The richest kid in the world, Richie Rich, has everything he wants, except companionship.
It was only a matter of time before Macaulay Culkin played the richest kid in the world. But after progressing to the teen-angst shenanigans of Getting Even With Dad, it is something of a backward career step to make flesh Harvey Comics pint-sized hero surely a lad of ten or under in the original cartoon strip. Still, this larger-than-life Home Alone variant (just add money) has its moments, even if theyre almost all courtesy of token Brit Hyde as Cadbury, this generations John Geilgud-style snooty English butler, who ultimately proves, along with Mike McShanes oddball professor, to be Richies closest ally.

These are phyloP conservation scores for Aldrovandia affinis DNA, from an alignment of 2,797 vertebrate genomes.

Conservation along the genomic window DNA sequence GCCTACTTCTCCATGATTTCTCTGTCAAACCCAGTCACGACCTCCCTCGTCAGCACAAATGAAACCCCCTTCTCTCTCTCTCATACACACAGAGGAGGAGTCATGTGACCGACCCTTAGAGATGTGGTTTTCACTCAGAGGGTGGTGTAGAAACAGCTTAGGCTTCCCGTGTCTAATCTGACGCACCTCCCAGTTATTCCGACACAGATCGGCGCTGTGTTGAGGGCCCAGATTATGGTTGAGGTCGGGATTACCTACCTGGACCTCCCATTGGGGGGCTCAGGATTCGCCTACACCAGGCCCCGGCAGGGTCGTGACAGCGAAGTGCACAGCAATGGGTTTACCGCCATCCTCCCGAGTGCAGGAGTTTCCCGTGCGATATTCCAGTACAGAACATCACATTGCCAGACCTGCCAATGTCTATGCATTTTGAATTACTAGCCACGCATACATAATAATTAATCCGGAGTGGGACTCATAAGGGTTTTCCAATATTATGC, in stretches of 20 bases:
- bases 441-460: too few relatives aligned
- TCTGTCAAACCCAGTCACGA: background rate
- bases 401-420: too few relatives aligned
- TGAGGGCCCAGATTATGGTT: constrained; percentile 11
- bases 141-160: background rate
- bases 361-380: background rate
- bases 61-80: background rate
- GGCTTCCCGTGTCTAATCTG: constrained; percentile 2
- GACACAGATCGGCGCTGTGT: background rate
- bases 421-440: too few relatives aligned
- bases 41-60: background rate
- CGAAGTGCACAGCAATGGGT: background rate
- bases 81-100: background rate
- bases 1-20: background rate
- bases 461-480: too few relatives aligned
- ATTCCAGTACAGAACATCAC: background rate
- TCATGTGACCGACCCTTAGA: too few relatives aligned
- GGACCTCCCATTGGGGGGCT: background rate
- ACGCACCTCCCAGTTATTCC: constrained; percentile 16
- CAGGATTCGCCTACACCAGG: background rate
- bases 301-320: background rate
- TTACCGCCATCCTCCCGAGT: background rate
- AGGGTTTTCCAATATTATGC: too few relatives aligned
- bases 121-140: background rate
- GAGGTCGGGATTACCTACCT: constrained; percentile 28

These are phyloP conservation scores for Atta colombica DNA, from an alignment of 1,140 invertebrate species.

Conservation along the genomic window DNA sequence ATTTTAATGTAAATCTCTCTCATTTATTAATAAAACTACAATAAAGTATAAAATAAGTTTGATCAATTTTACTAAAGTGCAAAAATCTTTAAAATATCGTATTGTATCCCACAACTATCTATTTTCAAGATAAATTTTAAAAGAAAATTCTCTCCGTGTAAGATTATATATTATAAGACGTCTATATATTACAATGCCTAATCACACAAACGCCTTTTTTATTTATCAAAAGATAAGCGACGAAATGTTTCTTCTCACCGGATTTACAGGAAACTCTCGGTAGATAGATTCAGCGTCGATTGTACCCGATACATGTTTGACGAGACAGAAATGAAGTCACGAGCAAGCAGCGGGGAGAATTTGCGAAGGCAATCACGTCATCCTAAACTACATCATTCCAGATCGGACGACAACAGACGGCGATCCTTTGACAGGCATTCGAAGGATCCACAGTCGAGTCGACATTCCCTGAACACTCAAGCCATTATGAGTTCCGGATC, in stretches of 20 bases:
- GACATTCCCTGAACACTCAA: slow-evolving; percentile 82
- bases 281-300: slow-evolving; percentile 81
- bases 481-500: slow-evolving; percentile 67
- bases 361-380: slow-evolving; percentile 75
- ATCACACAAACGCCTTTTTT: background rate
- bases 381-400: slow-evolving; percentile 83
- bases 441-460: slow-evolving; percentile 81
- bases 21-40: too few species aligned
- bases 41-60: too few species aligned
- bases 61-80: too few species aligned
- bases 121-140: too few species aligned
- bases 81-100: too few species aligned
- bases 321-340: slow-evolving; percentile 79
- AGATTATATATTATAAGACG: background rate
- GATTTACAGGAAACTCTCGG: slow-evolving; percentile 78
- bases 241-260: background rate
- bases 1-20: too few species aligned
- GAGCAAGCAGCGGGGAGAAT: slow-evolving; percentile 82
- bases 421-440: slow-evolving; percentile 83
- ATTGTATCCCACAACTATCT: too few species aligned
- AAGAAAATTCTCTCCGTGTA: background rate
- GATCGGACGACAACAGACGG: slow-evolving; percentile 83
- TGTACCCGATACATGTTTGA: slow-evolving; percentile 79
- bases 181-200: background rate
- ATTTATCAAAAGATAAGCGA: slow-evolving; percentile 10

Its Hyde who also narrates the story, kicking off with Richie the baby being taught the words Wall Street and blue chips by his money obsessed father. This kid has got it all, of course, his own fairground roller-coaster, his own McDonalds, but, predictably enough, he still envies the low-life city kids having a simple game of baseball. To spruce up the plots more obvious sentimental leanings, bad guy Larroquette plans to steal the entire Rich fortune by putting a bomb on the plane when the family head to London to see the Queen except that Richie never gets airborne, and its up to him and Cadbury to save the day.
Events hobble along amiably, if rather tamely, until a cheekily plagiarised finale set against the Riches own Mount Rushmore-style giant rock-face sculptures. Wearisome grown-ups might appreciate the glimpses of North By Northwest showing on TV, an in-joke thatll no doubt be lost on the tots, hopefully, too busy soaking up the pitch perfect slapstick and dropping popcorn to care.
Another dose of Culkin charm.